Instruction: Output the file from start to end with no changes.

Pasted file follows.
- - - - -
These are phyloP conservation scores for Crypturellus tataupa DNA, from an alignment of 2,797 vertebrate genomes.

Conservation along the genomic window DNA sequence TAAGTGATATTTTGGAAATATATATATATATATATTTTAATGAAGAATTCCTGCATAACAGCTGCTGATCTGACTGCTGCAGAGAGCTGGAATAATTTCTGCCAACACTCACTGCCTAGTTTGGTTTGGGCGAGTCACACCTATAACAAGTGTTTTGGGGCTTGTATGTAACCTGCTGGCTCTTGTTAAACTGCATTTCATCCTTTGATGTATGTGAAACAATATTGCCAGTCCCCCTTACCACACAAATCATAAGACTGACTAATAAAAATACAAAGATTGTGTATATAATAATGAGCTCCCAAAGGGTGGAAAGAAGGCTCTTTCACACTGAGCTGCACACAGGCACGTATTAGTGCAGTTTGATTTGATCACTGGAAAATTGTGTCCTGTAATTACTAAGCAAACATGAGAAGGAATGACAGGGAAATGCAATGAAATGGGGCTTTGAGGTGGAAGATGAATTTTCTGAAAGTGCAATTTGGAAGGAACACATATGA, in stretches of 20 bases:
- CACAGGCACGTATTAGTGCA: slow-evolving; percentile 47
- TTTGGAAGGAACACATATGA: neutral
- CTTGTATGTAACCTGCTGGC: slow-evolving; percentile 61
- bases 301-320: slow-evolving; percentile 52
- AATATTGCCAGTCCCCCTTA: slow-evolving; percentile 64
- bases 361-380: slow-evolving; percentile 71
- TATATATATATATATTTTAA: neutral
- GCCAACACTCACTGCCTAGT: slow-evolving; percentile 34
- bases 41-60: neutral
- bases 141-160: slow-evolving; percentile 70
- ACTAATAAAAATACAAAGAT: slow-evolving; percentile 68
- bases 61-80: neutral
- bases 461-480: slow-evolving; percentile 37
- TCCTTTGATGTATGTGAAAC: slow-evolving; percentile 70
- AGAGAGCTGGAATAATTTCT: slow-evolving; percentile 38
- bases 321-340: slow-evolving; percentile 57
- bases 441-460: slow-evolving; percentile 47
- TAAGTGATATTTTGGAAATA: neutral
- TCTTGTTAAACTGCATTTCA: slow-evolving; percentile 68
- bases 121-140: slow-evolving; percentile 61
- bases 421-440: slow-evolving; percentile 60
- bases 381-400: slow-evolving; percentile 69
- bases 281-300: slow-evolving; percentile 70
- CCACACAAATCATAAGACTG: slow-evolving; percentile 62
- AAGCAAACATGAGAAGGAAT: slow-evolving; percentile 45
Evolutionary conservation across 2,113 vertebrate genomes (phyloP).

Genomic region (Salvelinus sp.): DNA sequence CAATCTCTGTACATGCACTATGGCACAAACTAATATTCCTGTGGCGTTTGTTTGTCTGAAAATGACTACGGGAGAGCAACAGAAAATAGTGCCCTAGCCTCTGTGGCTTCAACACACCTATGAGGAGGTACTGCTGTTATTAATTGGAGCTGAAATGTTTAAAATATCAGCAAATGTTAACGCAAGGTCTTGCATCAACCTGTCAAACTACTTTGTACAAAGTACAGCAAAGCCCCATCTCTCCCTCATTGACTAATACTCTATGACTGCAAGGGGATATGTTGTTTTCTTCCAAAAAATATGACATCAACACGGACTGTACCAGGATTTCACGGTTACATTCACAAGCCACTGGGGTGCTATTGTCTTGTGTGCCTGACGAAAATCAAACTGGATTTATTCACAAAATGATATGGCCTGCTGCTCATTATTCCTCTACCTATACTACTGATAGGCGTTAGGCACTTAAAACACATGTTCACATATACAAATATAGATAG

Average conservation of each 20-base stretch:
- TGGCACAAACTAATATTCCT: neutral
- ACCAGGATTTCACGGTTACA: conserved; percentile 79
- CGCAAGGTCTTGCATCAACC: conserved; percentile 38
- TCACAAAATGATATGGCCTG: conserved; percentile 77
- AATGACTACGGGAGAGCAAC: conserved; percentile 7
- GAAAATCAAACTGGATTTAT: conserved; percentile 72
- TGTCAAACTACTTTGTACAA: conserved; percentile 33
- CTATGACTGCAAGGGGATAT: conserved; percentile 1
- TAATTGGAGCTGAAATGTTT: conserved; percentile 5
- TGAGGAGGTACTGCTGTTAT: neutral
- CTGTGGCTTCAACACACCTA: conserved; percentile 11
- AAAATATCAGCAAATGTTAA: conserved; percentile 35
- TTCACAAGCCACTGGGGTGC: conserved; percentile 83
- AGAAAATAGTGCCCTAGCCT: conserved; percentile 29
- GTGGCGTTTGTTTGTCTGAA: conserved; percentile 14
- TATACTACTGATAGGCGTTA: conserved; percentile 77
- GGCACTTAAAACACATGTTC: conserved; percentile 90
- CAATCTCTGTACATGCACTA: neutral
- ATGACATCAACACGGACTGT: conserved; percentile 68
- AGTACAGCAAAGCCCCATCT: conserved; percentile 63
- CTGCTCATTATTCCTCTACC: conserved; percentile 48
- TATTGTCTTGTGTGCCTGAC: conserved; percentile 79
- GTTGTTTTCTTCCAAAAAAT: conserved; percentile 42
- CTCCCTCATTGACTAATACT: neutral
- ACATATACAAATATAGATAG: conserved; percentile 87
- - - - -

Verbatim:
These are phyloP conservation scores for Crypturellus tataupa DNA, from an alignment of 2,797 vertebrate genomes.

Conservation along the genomic window DNA sequence TAAGTGATATTTTGGAAATATATATATATATATATTTTAATGAAGAATTCCTGCATAACAGCTGCTGATCTGACTGCTGCAGAGAGCTGGAATAATTTCTGCCAACACTCACTGCCTAGTTTGGTTTGGGCGAGTCACACCTATAACAAGTGTTTTGGGGCTTGTATGTAACCTGCTGGCTCTTGTTAAACTGCATTTCATCCTTTGATGTATGTGAAACAATATTGCCAGTCCCCCTTACCACACAAATCATAAGACTGACTAATAAAAATACAAAGATTGTGTATATAATAATGAGCTCCCAAAGGGTGGAAAGAAGGCTCTTTCACACTGAGCTGCACACAGGCACGTATTAGTGCAGTTTGATTTGATCACTGGAAAATTGTGTCCTGTAATTACTAAGCAAACATGAGAAGGAATGACAGGGAAATGCAATGAAATGGGGCTTTGAGGTGGAAGATGAATTTTCTGAAAGTGCAATTTGGAAGGAACACATATGA, in stretches of 20 bases:
- CACAGGCACGTATTAGTGCA: slow-evolving; percentile 47
- TTTGGAAGGAACACATATGA: neutral
- CTTGTATGTAACCTGCTGGC: slow-evolving; percentile 61
- bases 301-320: slow-evolving; percentile 52
- AATATTGCCAGTCCCCCTTA: slow-evolving; percentile 64
- bases 361-380: slow-evolving; percentile 71
- TATATATATATATATTTTAA: neutral
- GCCAACACTCACTGCCTAGT: slow-evolving; percentile 34
- bases 41-60: neutral
- bases 141-160: slow-evolving; percentile 70
- ACTAATAAAAATACAAAGAT: slow-evolving; percentile 68
- bases 61-80: neutral
- bases 461-480: slow-evolving; percentile 37
- TCCTTTGATGTATGTGAAAC: slow-evolving; percentile 70
- AGAGAGCTGGAATAATTTCT: slow-evolving; percentile 38
- bases 321-340: slow-evolving; percentile 57
- bases 441-460: slow-evolving; percentile 47
- TAAGTGATATTTTGGAAATA: neutral
- TCTTGTTAAACTGCATTTCA: slow-evolving; percentile 68
- bases 121-140: slow-evolving; percentile 61
- bases 421-440: slow-evolving; percentile 60
- bases 381-400: slow-evolving; percentile 69
- bases 281-300: slow-evolving; percentile 70
- CCACACAAATCATAAGACTG: slow-evolving; percentile 62
- AAGCAAACATGAGAAGGAAT: slow-evolving; percentile 45
Evolutionary conservation across 2,113 vertebrate genomes (phyloP).

Genomic region (Salvelinus sp.): DNA sequence CAATCTCTGTACATGCACTATGGCACAAACTAATATTCCTGTGGCGTTTGTTTGTCTGAAAATGACTACGGGAGAGCAACAGAAAATAGTGCCCTAGCCTCTGTGGCTTCAACACACCTATGAGGAGGTACTGCTGTTATTAATTGGAGCTGAAATGTTTAAAATATCAGCAAATGTTAACGCAAGGTCTTGCATCAACCTGTCAAACTACTTTGTACAAAGTACAGCAAAGCCCCATCTCTCCCTCATTGACTAATACTCTATGACTGCAAGGGGATATGTTGTTTTCTTCCAAAAAATATGACATCAACACGGACTGTACCAGGATTTCACGGTTACATTCACAAGCCACTGGGGTGCTATTGTCTTGTGTGCCTGACGAAAATCAAACTGGATTTATTCACAAAATGATATGGCCTGCTGCTCATTATTCCTCTACCTATACTACTGATAGGCGTTAGGCACTTAAAACACATGTTCACATATACAAATATAGATAG

Average conservation of each 20-base stretch:
- TGGCACAAACTAATATTCCT: neutral
- ACCAGGATTTCACGGTTACA: conserved; percentile 79
- CGCAAGGTCTTGCATCAACC: conserved; percentile 38
- TCACAAAATGATATGGCCTG: conserved; percentile 77
- AATGACTACGGGAGAGCAAC: conserved; percentile 7
- GAAAATCAAACTGGATTTAT: conserved; percentile 72
- TGTCAAACTACTTTGTACAA: conserved; percentile 33
- CTATGACTGCAAGGGGATAT: conserved; percentile 1
- TAATTGGAGCTGAAATGTTT: conserved; percentile 5
- TGAGGAGGTACTGCTGTTAT: neutral
- CTGTGGCTTCAACACACCTA: conserved; percentile 11
- AAAATATCAGCAAATGTTAA: conserved; percentile 35
- TTCACAAGCCACTGGGGTGC: conserved; percentile 83
- AGAAAATAGTGCCCTAGCCT: conserved; percentile 29
- GTGGCGTTTGTTTGTCTGAA: conserved; percentile 14
- TATACTACTGATAGGCGTTA: conserved; percentile 77
- GGCACTTAAAACACATGTTC: conserved; percentile 90
- CAATCTCTGTACATGCACTA: neutral
- ATGACATCAACACGGACTGT: conserved; percentile 68
- AGTACAGCAAAGCCCCATCT: conserved; percentile 63
- CTGCTCATTATTCCTCTACC: conserved; percentile 48
- TATTGTCTTGTGTGCCTGAC: conserved; percentile 79
- GTTGTTTTCTTCCAAAAAAT: conserved; percentile 42
- CTCCCTCATTGACTAATACT: neutral
- ACATATACAAATATAGATAG: conserved; percentile 87